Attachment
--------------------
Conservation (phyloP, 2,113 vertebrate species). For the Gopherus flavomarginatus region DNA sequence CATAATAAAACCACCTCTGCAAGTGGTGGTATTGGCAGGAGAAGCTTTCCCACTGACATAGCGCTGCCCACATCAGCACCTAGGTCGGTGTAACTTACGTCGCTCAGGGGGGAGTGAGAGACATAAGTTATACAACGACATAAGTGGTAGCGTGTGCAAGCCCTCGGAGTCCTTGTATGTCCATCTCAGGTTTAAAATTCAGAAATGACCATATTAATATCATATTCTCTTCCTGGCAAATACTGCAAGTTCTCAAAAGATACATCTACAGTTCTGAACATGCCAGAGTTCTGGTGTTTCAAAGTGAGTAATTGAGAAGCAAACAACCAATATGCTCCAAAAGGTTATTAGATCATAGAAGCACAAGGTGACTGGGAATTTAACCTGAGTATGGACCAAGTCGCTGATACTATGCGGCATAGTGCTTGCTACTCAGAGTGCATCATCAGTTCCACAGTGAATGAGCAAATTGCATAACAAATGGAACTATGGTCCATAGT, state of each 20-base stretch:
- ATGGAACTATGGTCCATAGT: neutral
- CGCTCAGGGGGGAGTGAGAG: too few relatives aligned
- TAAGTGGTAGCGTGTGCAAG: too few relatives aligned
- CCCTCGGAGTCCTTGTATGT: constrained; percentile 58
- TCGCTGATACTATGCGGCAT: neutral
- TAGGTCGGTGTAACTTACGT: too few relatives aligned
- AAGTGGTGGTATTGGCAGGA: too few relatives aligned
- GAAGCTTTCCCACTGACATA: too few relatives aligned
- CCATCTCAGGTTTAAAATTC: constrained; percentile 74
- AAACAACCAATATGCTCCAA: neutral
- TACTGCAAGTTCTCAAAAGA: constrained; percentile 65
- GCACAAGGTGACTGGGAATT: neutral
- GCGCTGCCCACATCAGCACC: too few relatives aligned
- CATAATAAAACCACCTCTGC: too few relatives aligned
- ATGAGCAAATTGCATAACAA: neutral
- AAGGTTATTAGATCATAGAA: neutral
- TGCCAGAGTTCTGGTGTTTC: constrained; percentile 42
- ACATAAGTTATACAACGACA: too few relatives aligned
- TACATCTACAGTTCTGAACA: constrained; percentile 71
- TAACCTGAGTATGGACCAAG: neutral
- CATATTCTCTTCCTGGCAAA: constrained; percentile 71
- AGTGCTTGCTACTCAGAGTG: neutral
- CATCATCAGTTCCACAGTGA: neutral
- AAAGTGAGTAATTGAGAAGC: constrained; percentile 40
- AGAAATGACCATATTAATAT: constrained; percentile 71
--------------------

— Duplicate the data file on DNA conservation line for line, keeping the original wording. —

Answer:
Conservation (phyloP, 2,113 vertebrate species). For the Gopherus flavomarginatus region DNA sequence CATAATAAAACCACCTCTGCAAGTGGTGGTATTGGCAGGAGAAGCTTTCCCACTGACATAGCGCTGCCCACATCAGCACCTAGGTCGGTGTAACTTACGTCGCTCAGGGGGGAGTGAGAGACATAAGTTATACAACGACATAAGTGGTAGCGTGTGCAAGCCCTCGGAGTCCTTGTATGTCCATCTCAGGTTTAAAATTCAGAAATGACCATATTAATATCATATTCTCTTCCTGGCAAATACTGCAAGTTCTCAAAAGATACATCTACAGTTCTGAACATGCCAGAGTTCTGGTGTTTCAAAGTGAGTAATTGAGAAGCAAACAACCAATATGCTCCAAAAGGTTATTAGATCATAGAAGCACAAGGTGACTGGGAATTTAACCTGAGTATGGACCAAGTCGCTGATACTATGCGGCATAGTGCTTGCTACTCAGAGTGCATCATCAGTTCCACAGTGAATGAGCAAATTGCATAACAAATGGAACTATGGTCCATAGT, state of each 20-base stretch:
- ATGGAACTATGGTCCATAGT: neutral
- CGCTCAGGGGGGAGTGAGAG: too few relatives aligned
- TAAGTGGTAGCGTGTGCAAG: too few relatives aligned
- CCCTCGGAGTCCTTGTATGT: constrained; percentile 58
- TCGCTGATACTATGCGGCAT: neutral
- TAGGTCGGTGTAACTTACGT: too few relatives aligned
- AAGTGGTGGTATTGGCAGGA: too few relatives aligned
- GAAGCTTTCCCACTGACATA: too few relatives aligned
- CCATCTCAGGTTTAAAATTC: constrained; percentile 74
- AAACAACCAATATGCTCCAA: neutral
- TACTGCAAGTTCTCAAAAGA: constrained; percentile 65
- GCACAAGGTGACTGGGAATT: neutral
- GCGCTGCCCACATCAGCACC: too few relatives aligned
- CATAATAAAACCACCTCTGC: too few relatives aligned
- ATGAGCAAATTGCATAACAA: neutral
- AAGGTTATTAGATCATAGAA: neutral
- TGCCAGAGTTCTGGTGTTTC: constrained; percentile 42
- ACATAAGTTATACAACGACA: too few relatives aligned
- TACATCTACAGTTCTGAACA: constrained; percentile 71
- TAACCTGAGTATGGACCAAG: neutral
- CATATTCTCTTCCTGGCAAA: constrained; percentile 71
- AGTGCTTGCTACTCAGAGTG: neutral
- CATCATCAGTTCCACAGTGA: neutral
- AAAGTGAGTAATTGAGAAGC: constrained; percentile 40
- AGAAATGACCATATTAATAT: constrained; percentile 71